Malcolm Gladwell’s new book redefines the underdog | Lifestyle.INQ

OCTOBER 27, 2022

Malcolm Gladwell says the craziest things. The frizzy-haired New Yorker staff writer became a best-selling author by advocating the counter-intuitive.


In blockbuster books like 2000’s “The Tipping Point” (change through critical mass); 2005’s “Blink” (sudden decisions); 2008’s “Outliers” (the effect of environment); and the 2009 anthology “What the Dog Saw,” Gladwell entertains and enlightens by saying we need to look at the world more closely.


The evocative manner with which he writes and explains has won him a loyal yet discriminating following. A much sought-after speaker, he’s become a franchise by himself, to the point that he even has his own distinctive cover design for his books.


But no matter how famous he’s gotten, Gladwell clearly hasn’t forgotten about the little guy. In his newest book, “David and Goliath: Underdogs, Misfits and the Art of Battling Giants” (Little, Brown, New York, 2013, 305 pages), Gladwell is saying the most outrageous thing so far. He points out that we’ve been looking at the world incorrectly the whole time.


“All these years, we’ve been telling these kinds of stories wrong,” he writes. “‘David and Goliath’ is about getting them right.” He begins with the biblical example of David and Goliath and explains how David, the supposed underdog, was going to win every single time. “Giants are not what we think they are,” he warns. It’s a combination of medical problem (Goliath had one) and a long-range weapon (David had that), among other specific conditions that added up to victory for the Israeli shepherd. “Underdogs win all the time,” he says.


From there, Gladwell launches into his trademark progression of one unusual case study after another, each one fascinating by itself, illustrating how “the act of facing overwhelming odds produces greatness and beauty.”


Why isn’t this obvious to everyone? It’s because “underdog strategies are hard.”


Most radical yet


Truth be told, “David and Goliath” is Gladwell’s most radical volume yet, because he posits something that is really hard to believe. He poetically calls it “the advantages of disadvantages,” identifying them as “desirable difficulties.”


In short, Gladwell believes that being a Big Fish in a Small Pond is better. He advocates the idea that dyslexia could be good for you, that losing a parent early in life can lead to greatness as a leader.


It’s unthinkable but enthralling. As examples, Gladwell presents Hollywood producer Brian Grazer, dot-com money man Vivek Ranadivé, medical pioneer Emil Freireich and civil rights activist Wyatt Walker, among others.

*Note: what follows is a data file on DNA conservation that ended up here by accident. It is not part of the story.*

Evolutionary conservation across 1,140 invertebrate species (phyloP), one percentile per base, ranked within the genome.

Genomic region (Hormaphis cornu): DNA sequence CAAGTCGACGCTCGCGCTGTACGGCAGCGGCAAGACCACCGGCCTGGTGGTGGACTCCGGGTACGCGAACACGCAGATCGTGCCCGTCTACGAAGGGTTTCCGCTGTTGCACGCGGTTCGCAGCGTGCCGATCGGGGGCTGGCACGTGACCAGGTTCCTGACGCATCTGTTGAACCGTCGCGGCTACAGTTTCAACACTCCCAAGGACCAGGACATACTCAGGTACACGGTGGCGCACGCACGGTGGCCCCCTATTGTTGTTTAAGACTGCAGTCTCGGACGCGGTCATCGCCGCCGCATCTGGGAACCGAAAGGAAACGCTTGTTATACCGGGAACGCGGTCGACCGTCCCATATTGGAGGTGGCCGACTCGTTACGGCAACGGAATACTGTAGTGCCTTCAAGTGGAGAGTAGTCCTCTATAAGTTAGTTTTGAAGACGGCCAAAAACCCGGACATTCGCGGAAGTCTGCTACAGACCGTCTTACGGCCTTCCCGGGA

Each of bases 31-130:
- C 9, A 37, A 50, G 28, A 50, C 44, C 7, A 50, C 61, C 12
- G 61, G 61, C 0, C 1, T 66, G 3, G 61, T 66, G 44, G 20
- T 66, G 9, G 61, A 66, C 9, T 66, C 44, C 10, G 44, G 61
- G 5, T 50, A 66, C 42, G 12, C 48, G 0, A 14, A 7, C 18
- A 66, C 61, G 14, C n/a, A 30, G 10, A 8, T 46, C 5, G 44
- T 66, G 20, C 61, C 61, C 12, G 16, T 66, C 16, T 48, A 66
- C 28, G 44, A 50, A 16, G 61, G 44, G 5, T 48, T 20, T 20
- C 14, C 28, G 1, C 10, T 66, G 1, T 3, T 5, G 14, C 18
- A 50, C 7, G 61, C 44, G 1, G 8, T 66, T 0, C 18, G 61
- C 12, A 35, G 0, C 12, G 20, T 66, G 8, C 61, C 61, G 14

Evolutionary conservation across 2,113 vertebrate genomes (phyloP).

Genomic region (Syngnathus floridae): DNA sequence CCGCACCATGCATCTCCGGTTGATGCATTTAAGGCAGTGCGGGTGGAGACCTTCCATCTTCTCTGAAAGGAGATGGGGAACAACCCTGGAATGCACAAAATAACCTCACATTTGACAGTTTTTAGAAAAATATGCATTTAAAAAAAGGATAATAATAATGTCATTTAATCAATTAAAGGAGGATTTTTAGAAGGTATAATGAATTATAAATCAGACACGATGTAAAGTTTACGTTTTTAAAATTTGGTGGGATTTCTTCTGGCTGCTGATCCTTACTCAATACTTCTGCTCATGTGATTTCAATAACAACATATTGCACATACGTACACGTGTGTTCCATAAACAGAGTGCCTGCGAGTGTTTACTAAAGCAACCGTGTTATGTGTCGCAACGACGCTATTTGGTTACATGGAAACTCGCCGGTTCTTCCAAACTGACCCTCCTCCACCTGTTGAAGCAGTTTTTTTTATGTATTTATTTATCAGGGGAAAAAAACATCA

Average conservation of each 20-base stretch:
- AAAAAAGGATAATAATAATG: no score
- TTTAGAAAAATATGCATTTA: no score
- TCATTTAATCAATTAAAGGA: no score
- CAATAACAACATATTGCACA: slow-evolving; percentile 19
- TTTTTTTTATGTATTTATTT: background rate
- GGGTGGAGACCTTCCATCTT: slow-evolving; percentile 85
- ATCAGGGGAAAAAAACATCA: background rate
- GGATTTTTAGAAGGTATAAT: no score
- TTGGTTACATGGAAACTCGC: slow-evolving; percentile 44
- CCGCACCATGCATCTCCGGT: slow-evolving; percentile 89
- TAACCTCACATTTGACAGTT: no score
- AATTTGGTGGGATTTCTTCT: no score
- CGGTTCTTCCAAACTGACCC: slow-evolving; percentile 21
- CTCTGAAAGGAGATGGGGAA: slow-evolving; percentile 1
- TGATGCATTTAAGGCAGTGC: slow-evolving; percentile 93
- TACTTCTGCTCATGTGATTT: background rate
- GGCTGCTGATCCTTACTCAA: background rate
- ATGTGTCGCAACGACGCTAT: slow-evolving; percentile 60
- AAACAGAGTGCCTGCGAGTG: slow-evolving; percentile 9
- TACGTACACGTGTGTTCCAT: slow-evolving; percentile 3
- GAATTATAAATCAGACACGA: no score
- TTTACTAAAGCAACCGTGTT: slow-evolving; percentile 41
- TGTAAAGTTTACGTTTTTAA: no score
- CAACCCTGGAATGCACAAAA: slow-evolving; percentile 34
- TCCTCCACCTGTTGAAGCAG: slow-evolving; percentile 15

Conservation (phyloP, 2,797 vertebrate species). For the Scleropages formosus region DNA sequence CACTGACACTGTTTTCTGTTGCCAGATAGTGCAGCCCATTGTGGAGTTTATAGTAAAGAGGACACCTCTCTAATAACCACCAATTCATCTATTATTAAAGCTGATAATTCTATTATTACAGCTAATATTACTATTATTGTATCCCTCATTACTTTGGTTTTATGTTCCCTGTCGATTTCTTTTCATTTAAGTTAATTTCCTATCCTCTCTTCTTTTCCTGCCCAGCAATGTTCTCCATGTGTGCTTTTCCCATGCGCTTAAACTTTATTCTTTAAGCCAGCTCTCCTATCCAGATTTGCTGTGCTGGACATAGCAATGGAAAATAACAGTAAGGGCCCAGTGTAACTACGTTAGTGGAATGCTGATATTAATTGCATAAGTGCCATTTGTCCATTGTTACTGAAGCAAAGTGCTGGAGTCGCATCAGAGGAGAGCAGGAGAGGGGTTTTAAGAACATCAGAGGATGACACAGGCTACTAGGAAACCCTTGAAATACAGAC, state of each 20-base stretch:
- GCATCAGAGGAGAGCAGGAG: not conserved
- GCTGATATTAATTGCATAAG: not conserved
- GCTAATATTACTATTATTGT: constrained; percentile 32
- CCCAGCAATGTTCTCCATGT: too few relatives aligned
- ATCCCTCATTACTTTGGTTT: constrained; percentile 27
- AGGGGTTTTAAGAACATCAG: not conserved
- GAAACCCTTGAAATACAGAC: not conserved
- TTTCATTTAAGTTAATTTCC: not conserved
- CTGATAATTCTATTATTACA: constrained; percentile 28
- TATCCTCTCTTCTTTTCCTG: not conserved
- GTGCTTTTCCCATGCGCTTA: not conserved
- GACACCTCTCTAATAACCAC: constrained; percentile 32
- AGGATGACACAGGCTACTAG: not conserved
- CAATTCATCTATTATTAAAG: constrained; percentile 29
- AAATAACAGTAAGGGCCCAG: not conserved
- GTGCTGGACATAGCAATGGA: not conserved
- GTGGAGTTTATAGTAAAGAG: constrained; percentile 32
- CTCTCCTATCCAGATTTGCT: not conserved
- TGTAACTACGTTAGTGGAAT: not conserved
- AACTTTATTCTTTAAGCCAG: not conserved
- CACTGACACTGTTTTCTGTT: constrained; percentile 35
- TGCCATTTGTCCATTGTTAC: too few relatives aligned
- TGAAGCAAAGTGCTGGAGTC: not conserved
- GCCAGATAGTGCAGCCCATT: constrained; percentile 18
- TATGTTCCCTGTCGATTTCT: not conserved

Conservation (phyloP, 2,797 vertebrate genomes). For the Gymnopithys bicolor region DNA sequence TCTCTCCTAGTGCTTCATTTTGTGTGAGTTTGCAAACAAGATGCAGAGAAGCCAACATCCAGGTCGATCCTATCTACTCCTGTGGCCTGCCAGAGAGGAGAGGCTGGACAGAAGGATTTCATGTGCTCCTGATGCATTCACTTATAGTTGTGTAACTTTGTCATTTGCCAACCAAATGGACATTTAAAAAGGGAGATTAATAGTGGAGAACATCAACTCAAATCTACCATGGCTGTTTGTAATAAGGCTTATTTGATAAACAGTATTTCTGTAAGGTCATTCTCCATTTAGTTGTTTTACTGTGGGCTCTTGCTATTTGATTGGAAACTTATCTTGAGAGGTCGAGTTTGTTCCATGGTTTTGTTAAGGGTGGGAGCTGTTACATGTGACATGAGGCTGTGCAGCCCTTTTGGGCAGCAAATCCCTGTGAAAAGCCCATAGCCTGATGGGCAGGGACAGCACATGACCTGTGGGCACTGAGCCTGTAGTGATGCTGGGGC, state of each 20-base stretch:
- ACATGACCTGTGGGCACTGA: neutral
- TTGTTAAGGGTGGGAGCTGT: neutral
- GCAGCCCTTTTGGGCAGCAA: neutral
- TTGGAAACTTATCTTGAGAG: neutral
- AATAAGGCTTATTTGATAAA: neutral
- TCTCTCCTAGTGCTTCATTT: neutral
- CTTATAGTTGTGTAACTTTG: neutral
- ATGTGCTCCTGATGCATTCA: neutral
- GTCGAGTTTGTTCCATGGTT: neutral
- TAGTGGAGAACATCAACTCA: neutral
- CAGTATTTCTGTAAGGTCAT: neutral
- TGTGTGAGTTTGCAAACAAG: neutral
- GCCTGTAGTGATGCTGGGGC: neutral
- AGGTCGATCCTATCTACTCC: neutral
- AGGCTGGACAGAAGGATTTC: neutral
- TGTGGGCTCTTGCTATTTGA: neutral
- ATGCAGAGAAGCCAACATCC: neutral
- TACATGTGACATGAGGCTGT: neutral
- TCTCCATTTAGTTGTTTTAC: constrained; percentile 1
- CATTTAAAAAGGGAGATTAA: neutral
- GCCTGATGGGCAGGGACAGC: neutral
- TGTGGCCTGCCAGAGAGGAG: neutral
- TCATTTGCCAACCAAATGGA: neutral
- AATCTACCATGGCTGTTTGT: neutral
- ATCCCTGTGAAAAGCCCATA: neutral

He writes from ancient Palestine and occupied France to Birmingham, Alabama and Northern Ireland, about victims and heroes, basketball and the Blitz—enough to keep you guessing and constantly surprised.


The best thing about “David and Goliath,” as always, is Gladwell’s writing, which is stunning in its elegance. You can just read sentence after sentence and swoon.


Even his footnotes are interesting; his endnotes are like a companion volume when read on their own.


He helps make the science behind workaday life come to life; that’s why his readers adore him.


With its ascending structure and polemic intensity, “David and Goliath” is provocative because Gladwell discusses the relationship of the weak and the powerful. It’s like he’s telling you the secret behind the magic trick—but that it really isn’t a trick to begin with. By making his most counter-intuitive claims yet, Gladwell is also opening himself up to criticism that he presents anecdotes instead of evidence, that he makes connections between events for his story’s convenience.


Whether Gladwell completely succeeds in backing up all his asymmetric assertions—whether he gets it right—is up to you, but getting to this point of the discussion is the whole idea. Like Gladwell’s other books, “David and Goliath” challenges you by making you think, and rethink, what is happening around you. With his eye-opening redefinition of what makes an underdog, Malcolm Gladwell is inviting you to the big, new argument—and what a beautiful, breathtaking argument it is.


Available in paperback at National Book Store.

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